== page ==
Film Festival Movie Review

Film Review: THE FRONT RUNNER: A Thrilling Ride That Doesn’t Dig Deep [LFF 2018]

Hugh Jackman The Front Runner

LFF 2018 The Front Runner Review

The Front Runner (2018) Film Review from the 62nd Annual London Film Festival, a movie directed by Jason Reitman, starring Hugh Jackman, Vera Farmiga, J. K. Simmons, Alfred Molina, Sara Paxton, Bill Burr and Mamoudou Athie.

In The Front Runner, the character of J. K. Simmons talks of the protagonist payed by Hugh Jackman as a man, who takes out all the garbage out of politics and makes people listen. The film itself fits that description quite well. Your attention is glued to the screen not just because all the terms and complex, boring details have been omitted. The picture’s quick pace, incessant humor and drama and of course – its fine performances also contribute to that.

The simplification of all the behind-the-scenes intrigues surrounding US presidential elections definitely prevents the script from exploring in depth the consequences and reasons for a candidate’s failures and successes. The film is an intriguing depiction of the way the media, the politicians and their teams clash but it only scratches the surface of the problem. However, this will likely fail to make an impression on viewers that are not too passionate about politics.

An Intriguing Plot and a Fascinating Protagonist

The plot is based on a true story and revolves around Gary Hart, the front runner for the presidential elections in 1988, who commits a mistake that begins to undermine his campaign. There are many great supporting performances – Vera Farmiga as the neglected wife of the successful candidate, J. K. Simmons as Hart’s best advisor, Bill Burr as an obnoxious journalist and many others.

The story doesn’t start on a high note. We begin several years before the main events of the plot with a defeat suffered by Hart, which sets the serious half of the overall tone well. Hugh Jackman’s natural charisma and his confident performance make him an ideal casting choice for the protagonist. He is extremely convincing as the strong-willed, intelligent, assuring leader but is equally capable of displaying his vulnerability when the axe comes through the door and his world starts crumbling down around him.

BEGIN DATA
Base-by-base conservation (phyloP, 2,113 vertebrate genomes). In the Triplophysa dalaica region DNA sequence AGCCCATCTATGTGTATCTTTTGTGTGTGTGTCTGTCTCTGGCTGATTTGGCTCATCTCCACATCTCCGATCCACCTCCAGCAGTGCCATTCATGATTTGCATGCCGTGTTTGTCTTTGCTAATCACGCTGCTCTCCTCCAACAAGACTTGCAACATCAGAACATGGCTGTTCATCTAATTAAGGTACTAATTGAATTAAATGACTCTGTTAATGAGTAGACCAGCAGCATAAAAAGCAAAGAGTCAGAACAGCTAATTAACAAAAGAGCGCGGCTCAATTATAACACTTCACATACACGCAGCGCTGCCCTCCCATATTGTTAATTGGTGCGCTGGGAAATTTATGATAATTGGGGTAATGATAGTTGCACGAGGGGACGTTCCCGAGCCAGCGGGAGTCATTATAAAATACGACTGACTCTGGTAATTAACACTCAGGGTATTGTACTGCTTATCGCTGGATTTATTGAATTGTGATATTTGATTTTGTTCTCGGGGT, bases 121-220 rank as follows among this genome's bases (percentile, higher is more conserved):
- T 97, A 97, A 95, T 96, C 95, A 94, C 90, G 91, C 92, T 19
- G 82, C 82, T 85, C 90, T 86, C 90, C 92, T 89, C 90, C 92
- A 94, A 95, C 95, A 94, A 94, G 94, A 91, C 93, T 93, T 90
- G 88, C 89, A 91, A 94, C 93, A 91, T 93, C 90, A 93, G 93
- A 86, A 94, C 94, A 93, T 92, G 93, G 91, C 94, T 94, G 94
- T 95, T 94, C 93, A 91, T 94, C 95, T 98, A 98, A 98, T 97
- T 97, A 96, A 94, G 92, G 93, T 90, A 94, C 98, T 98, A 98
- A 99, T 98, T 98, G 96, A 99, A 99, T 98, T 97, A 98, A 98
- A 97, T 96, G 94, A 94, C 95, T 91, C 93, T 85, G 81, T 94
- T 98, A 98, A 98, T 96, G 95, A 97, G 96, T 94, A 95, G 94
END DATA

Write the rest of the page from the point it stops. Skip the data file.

Superb Supporting Performances

Vera Farmiga and J.K. Simmons’ make great use of their limited screen time. Farmiga has rarely been this intense and her sharp expression really works when she turns up the heat to eleven when her husband really starts letting her down. J. K. Simmons is capable of delivering clever comebacks and one-liners like no one else and in this film, he will make you spit out your drink many times over. Apart from that, he also participates in one or two scenes, in which he delivers a number of authoritative speeches, which really showcase the Oscar-winner’s terrific range.

Engrossing but Safe Script

The writing is extremely entertaining and the dialogue remains sharp and hard-hitting for the most part. It will not break any new ground for you and it will also fail to reach some sort of emotional elevation. You get invested in it on a serious enough level for you to be holding your breath at its most intense moments and that is quite respectable. Ultimately, however, the film doesn’t lend you a fresh perspective. When the dust settles and its all over, you just feel like you have just watched a fascinating story that can definitely connect with current real-life events but that’s as far as it goes. The resolution carries some weight but the main character receives a rather clean getaway, which doesn’t really match the reality of nowadays.

The Front Runner is a solid dramatization of a political candidate’s rise and fall that stays away from risks but delivers the thrills and laughs. All the actors do an outstanding job, starting with Hugh Jackman’s more-than-convincing central performance. Vera Farmiga and J. K. Simmons also have a couple of very memorable moments. Director Jason Reitman makes the best of the script, allowing the audience to have a semi-fun, semi-challenging time that makes for a very good watch – good enough for you to wish that the film was better and more complex.

Rating: 7/10

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About the author

Deyan Angelov

My name is Deyan Angelov and I am 25. I have written articles for FilmBook. I graduated from the University of London, Royal Holloway in 2014. I have worked as an air operator, sound recorder and camera operator for different TV stations. I have participated in a variety of internships at Nu Boyana Film Studios.

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